Which is to say, listen to yourself and go with it. Don’t make yourself dopey by foregoing a good meal in order to get in the car to
So we had a nice lunch, and planned to visit our favorite little store in Orvieto for groceries and a visit with its proprietor, Vera. Doing this with no particular rush, we found we had plenty of time to eat, David swam and I exercised and acro’d on the lawn a bit (at one point looking up to find one of our neighbors on her porch watching with an expression that suggested a combination of fear and confusion), and we drove off to Orvieto feeling pretty fine. Once within its walls, Dvaid did some errands whilst Heather and I had cappuncini, used up our internet café cards and bought a plant for Vera. (The woman continually, unrelentingly takes lots of time to happily speak with us, not to mention gives us free bottles of wine and soda, when we visit her; we’ll never catch up on the gift front; she’s too good.) After a while we wound our way to Vera’s and had a lovely visit, incapable of escaping without having the wine we were trying to BUY from her hoisted upon us for no charge.
This entry—most of these later ones—grow more and more about a vacation than acting, theatre or The Third Life™. That’s one of the reasons we came here, I admit. As artists, we really don’t get “vacation time.” As Todd noted while he was here, so long as we get to do our work we generally don’t feel a need for vacation. What a lot of people outside of the effort of a Third Life® have trouble understanding is that we do work when we go out of town for a show, or take time for a tech week. The fact that we’re generally happier and better adjusted when we return just makes some people assume it was more like what sets them right, namely a couple of weeks out of the year to lie on a beach and sip margaritas, or some similar activity. As actors (and a director) our “vacations” coincide with our work, in part because that work is of necessity a third thing in our lives. It thrives most in these times we aren’t working to support our livelihood or focusing on a personal life. In other words, when we make time for it.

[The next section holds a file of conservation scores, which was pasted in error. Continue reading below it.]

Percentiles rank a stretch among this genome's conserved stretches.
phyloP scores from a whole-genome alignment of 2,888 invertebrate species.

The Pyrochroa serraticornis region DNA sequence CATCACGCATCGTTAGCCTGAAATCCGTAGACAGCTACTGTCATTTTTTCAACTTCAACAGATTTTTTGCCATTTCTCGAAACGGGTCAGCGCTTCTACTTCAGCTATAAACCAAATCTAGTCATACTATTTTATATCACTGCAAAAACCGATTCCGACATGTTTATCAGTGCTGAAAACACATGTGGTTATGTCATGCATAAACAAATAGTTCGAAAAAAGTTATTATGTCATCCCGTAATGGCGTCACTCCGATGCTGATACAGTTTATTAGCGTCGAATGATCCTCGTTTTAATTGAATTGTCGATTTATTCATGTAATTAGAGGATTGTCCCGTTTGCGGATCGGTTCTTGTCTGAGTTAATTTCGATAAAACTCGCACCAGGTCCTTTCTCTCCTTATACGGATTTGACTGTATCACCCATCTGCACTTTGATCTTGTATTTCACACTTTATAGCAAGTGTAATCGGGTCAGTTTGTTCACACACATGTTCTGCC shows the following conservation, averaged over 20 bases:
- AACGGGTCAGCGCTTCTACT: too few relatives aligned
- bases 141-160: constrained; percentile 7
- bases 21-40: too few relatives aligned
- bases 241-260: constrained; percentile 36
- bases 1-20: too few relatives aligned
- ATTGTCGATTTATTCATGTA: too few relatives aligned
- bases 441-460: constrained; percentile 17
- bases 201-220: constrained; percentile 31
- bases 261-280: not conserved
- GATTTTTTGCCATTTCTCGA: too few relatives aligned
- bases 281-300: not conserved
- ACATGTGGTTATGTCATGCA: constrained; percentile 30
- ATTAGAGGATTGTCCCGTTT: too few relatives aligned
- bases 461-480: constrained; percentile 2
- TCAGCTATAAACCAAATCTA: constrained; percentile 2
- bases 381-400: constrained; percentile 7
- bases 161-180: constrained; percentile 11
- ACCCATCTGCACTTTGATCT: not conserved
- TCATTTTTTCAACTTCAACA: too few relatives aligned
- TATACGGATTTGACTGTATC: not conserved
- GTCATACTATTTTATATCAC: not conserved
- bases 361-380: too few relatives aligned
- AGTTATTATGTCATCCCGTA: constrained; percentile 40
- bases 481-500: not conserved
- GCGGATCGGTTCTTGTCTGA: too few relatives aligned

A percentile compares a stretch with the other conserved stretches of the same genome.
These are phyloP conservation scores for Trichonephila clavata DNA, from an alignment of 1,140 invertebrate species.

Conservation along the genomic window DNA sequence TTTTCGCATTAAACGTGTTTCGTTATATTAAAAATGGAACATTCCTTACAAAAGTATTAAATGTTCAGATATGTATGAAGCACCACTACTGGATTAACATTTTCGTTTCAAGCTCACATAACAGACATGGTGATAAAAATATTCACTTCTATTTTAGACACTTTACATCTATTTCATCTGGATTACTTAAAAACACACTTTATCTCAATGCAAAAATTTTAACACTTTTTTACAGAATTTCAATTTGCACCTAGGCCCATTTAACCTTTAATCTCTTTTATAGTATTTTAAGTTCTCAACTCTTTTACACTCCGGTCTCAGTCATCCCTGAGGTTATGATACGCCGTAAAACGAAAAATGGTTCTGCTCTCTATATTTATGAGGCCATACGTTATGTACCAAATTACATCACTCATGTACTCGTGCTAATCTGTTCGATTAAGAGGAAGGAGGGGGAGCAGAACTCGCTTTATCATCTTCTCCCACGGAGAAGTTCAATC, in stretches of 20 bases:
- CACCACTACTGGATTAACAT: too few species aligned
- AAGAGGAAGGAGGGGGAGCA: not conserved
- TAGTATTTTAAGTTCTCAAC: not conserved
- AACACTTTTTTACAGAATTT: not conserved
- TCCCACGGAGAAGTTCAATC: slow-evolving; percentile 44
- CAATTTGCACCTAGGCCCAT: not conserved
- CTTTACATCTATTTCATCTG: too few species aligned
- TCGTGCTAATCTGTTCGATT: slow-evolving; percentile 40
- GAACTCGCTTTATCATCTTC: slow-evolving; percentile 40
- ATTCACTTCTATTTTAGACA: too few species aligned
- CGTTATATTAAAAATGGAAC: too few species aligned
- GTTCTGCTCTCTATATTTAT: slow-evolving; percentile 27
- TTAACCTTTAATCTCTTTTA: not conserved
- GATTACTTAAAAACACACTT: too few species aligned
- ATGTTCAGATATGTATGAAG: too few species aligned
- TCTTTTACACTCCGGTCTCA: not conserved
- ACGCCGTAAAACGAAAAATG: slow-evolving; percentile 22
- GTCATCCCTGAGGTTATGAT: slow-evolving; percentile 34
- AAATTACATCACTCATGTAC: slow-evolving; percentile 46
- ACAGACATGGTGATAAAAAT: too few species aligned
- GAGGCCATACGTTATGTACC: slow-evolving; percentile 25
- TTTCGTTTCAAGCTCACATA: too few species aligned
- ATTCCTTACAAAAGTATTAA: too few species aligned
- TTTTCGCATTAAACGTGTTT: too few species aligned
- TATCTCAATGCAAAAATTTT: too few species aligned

Not that I’m not grateful to be typing this on a sunny, vine-laced terrace in
So after dinner we headed to Pitigliano to see their production of Othello, or (as we shall henceforth refer to it):
La Strage del Teatro.
We had our warnings. Looking back, we had numerous cautions. And, I suppose, the worst of all possible outcomes would have been a show that sort of awkwardly straddled the fence between decent and sucky. Finally, to paraphrase Bernard in Black Books: “Enjoy. It’s dreadful, but it’s quite short.”
First of all, stupido Americani that we are, we arrived a half an hour before the time listed on the poster to have a gelato and take in that glorious Pitigliano sunset again. In so doing we witnessed the lead actor arrive, and one of the other, more punctual actors greet him at the door already in costume, said costume comprised of a lot of black gauze and satin. The doors didn’t open until the hour posted on the poster, and the show (if such a thing it may be called) didn’t begin until . Ah, we thought, let us remember this timing for when we plan a performance in
Imagine every parody, every farce, every pretentious off-off Broadway show, movie or skit you’ve seen, the subject of which is theatre or theatre life, roll them into one and make everyone speak Italian. You’ll approach what we witnessed. I have often thought it interesting, though etymologically difficult, how similar the words “tragedy” and “travesty” are. The idea has been made flesh. And black satin.
I’ve just conferred with my comrades, and there’s just no way to encapsulate all that was wrong with this show. Think of an aspect of theatre, and make it horribly, horribly wrong. David seemed to think that the director was someone who had seen a style of theatre in
Redeeming qualities? Well, it was interesting to note—by way of this production and conversations with Andrea—that apparently not much Shakespeare is done in
We drove home happily counting the Shakespearean clichés and regaling one another with our reinterpretations of favorite foibles. If the mark of a successful play is the continued effect it has on its audience, then this production of Othello was indeed successful.
Too successful, in its way.